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Aug 11, 2022
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Sponges “sneeze” to get rid of unwanted waste

Sponges "sneeze" to get rid of unwanted waste

Sponges are ancient filter-eating animals that rely on maintaining the flow of water through their body for suspended food and dissolved oxygen. They do not have a nervous, digestive or circulatory system, and they remove waste products by throwing them into the same stream of water. However, a new study that analyzed videos of sponges over long periods of time has revealed a specific technique they use to get rid of waste material inside their bodies.

As one of the oldest multicellular organisms, the sponge spends most of its life stuck to the substrate and is unable to budge when conditions get nasty. Under such conditions, it can absorb unwanted sediment particles along with a constant influx of water. These particles will soon clog the sponge’s filtration system, so they must be removed. And the sponge does this by a long contraction called a “sneeze.”

“Our data suggests that sneezing is an adaptation that sponges have evolved to keep themselves clean,” said Jasper de Gooy, a marine biologist at the University of Amsterdam, who led the study.

Although biologists knew about the behavior of sponges when contracting, the authors of this paper show that when they sneeze, they get rid of materials that sponges cannot use. “Let’s be clear: Sponges don’t sneeze the way humans do. It takes about half an hour to sneeze a sponge. But both a sponge and a person sneeze as a waste disposal mechanism,” de Gooy says.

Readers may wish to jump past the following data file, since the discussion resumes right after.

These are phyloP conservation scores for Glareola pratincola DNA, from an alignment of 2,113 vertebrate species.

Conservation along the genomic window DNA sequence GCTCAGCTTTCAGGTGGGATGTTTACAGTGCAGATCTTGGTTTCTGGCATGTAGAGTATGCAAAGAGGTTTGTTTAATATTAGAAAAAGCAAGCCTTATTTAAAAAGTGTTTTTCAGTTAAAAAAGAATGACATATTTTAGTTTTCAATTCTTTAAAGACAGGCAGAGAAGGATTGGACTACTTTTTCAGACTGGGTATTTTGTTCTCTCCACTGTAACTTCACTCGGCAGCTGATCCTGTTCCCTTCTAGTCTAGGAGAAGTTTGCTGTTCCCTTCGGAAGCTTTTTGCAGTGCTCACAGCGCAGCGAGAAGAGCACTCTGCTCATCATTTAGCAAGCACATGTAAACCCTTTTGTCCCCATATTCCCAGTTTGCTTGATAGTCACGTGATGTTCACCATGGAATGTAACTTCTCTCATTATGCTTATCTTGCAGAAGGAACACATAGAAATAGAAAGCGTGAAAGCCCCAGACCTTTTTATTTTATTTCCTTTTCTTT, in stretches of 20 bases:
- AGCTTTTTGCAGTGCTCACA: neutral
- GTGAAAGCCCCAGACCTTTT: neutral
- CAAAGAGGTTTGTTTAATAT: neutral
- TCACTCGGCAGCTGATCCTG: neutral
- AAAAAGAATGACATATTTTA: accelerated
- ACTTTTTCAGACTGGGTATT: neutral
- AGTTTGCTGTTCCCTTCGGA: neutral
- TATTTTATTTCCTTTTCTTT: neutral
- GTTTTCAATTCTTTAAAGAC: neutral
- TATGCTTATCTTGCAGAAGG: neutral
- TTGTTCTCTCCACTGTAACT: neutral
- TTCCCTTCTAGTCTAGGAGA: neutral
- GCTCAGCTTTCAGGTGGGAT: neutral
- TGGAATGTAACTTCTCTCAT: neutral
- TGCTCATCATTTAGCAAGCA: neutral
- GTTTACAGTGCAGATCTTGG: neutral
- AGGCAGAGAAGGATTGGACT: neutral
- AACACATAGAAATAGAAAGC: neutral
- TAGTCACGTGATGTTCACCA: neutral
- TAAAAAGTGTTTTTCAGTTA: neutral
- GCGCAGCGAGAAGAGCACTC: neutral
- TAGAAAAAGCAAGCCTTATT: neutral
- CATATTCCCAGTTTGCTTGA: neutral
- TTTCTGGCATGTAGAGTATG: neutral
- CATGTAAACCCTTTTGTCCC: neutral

The researchers used time-lapse videos of sponges to show that these organisms don’t just get rid of waste and unwanted particles in the water that flows out through the excretory pores. They actively secrete mucus, often against the direction of water flow, onto their outer surface. They then expel the unwanted particles through their pores and they coalesce into viscous mucus clumps. From time to time, the sponge experiences a contraction (sneeze), which loosens the mucus strands and accumulated particles, throwing them into the water column.

What is a waste for a sponge is a godsend for a fish. The fish hang around the sponges, waiting for these strands of slime to be shed so they can eat them.

“We also observed how fish and other animals fed on the mucus of sponges,” explained the first author of the study, Niklas Korder. “There is some organic matter in the water surrounding a coral reef, but most of it is not concentrated enough for other animals to feed on. Sponges turn this material into edible slime.”

The researchers noted this “sneezing” behavior in two species of sponges – the Caribbean tubular sponge Aplysina archeri and another Indo-Pacific species from the genus Chelonaplysilla.

“In fact, we believe that most, if not all, sponges sneeze. I have seen mucus build up on various sponges during dives and in photographs taken by other scientists for other purposes,” said Korder.

“Our findings open up possibilities for a better understanding of the cycling of matter in some of the most ancient metazoans,” the authors write.

Many aspects of sponge “sneezing” have yet to be explored. “You can see in the video that the mucus travels in certain paths on the surface of the sponge before it accumulates. I have a few hypotheses, but more analysis is needed to figure out what’s going on,” Korder says.

“Many scientists consider sponges to be very simple organisms, but what we are most often amazed at is the flexibility they exhibit to adapt to their environment,” de Goy said.

The study is published in the journal Current Biology.

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